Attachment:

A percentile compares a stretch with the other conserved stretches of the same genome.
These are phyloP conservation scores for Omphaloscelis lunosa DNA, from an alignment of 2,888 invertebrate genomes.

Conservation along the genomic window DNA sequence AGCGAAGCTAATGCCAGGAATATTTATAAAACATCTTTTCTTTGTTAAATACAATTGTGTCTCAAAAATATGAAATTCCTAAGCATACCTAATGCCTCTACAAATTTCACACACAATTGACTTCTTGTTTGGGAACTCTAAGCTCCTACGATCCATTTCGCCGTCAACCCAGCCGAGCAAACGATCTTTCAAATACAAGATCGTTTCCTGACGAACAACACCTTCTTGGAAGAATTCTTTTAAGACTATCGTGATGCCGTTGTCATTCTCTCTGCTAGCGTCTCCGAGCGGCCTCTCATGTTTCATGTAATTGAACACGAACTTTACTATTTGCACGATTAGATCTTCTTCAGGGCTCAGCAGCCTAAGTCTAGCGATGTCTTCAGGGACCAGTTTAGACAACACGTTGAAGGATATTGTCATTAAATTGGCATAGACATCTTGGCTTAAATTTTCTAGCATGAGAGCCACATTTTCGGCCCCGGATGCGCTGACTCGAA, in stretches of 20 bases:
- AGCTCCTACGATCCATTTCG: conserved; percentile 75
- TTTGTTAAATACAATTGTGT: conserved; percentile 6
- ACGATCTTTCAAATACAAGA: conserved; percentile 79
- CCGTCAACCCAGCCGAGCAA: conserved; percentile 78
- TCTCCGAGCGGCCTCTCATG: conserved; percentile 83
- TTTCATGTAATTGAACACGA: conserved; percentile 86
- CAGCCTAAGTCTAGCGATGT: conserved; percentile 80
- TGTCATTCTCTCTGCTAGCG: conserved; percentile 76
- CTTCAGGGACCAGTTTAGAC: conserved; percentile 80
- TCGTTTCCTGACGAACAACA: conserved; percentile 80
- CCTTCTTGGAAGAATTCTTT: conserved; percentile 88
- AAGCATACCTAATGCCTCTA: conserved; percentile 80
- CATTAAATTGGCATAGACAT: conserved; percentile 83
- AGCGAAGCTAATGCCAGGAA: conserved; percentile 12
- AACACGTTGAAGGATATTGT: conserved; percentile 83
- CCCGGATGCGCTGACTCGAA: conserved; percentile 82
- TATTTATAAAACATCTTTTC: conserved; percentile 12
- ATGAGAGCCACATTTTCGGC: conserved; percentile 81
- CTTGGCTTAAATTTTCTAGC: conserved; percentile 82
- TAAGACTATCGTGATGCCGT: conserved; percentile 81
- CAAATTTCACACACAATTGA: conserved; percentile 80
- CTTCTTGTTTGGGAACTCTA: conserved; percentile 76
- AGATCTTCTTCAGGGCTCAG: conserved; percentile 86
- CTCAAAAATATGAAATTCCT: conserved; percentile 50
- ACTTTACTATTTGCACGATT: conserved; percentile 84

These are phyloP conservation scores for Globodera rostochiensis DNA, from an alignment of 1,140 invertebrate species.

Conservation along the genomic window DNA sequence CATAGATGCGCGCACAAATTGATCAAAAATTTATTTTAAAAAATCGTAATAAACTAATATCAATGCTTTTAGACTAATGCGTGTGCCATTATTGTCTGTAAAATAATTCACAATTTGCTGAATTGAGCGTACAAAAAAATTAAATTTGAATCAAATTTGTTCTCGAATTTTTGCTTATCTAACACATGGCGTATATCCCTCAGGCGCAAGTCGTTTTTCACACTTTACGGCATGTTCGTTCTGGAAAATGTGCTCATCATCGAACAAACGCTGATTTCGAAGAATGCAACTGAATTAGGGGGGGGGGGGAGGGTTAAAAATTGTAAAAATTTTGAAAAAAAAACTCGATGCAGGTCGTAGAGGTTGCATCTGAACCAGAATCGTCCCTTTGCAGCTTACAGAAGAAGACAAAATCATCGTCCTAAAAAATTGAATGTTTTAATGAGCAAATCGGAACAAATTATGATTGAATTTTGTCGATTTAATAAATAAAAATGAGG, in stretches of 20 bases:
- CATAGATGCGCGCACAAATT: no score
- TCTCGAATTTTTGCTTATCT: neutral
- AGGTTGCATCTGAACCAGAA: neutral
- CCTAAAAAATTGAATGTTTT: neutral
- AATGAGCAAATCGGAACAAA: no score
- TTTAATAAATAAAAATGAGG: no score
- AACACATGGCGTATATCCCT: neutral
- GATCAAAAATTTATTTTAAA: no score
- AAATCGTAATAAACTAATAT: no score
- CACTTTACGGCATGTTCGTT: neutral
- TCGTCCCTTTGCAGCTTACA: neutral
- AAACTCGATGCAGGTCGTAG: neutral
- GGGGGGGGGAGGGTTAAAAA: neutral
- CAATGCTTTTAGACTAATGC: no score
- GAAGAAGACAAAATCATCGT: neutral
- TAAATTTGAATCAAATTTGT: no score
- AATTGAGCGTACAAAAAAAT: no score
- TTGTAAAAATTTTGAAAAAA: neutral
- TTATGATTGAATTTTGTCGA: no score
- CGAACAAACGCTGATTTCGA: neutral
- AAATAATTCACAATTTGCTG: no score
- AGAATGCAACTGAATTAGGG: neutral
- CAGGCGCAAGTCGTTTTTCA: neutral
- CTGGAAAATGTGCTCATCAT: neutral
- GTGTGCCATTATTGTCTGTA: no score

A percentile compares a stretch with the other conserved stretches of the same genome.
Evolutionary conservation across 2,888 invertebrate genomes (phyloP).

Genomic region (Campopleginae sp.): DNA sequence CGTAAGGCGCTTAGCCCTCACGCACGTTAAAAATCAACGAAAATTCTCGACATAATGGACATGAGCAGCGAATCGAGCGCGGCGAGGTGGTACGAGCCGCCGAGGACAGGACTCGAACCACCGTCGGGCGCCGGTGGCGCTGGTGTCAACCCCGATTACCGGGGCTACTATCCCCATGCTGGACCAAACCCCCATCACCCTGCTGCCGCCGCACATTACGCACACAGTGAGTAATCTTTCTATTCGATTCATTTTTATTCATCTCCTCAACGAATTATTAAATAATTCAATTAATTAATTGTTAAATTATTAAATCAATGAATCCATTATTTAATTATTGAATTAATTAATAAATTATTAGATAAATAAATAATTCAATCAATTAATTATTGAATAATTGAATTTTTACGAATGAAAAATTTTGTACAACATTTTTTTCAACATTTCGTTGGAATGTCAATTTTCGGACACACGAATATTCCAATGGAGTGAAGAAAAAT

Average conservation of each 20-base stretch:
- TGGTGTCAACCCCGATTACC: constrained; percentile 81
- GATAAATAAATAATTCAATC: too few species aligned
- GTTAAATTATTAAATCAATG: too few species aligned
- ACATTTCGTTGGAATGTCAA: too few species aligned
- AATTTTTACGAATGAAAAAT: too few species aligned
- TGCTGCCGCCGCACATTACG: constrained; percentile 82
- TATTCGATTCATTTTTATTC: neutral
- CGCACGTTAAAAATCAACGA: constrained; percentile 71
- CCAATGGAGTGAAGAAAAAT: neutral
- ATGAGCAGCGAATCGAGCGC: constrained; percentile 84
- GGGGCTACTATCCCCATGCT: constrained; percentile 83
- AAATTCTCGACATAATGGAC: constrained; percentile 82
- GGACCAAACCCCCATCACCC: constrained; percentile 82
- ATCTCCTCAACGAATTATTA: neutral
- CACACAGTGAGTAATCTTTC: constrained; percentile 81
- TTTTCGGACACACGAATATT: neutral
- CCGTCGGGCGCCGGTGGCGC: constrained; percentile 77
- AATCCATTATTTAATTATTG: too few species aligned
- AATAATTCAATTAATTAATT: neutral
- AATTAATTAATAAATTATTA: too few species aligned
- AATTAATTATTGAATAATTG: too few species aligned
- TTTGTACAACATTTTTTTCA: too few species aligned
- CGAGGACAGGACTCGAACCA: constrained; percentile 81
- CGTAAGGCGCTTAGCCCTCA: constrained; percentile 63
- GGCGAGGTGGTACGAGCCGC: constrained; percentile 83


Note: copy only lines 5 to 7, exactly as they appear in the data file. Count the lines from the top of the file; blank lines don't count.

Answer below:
- TTTGTTAAATACAATTGTGT: conserved; percentile 6
- ACGATCTTTCAAATACAAGA: conserved; percentile 79
- CCGTCAACCCAGCCGAGCAA: conserved; percentile 78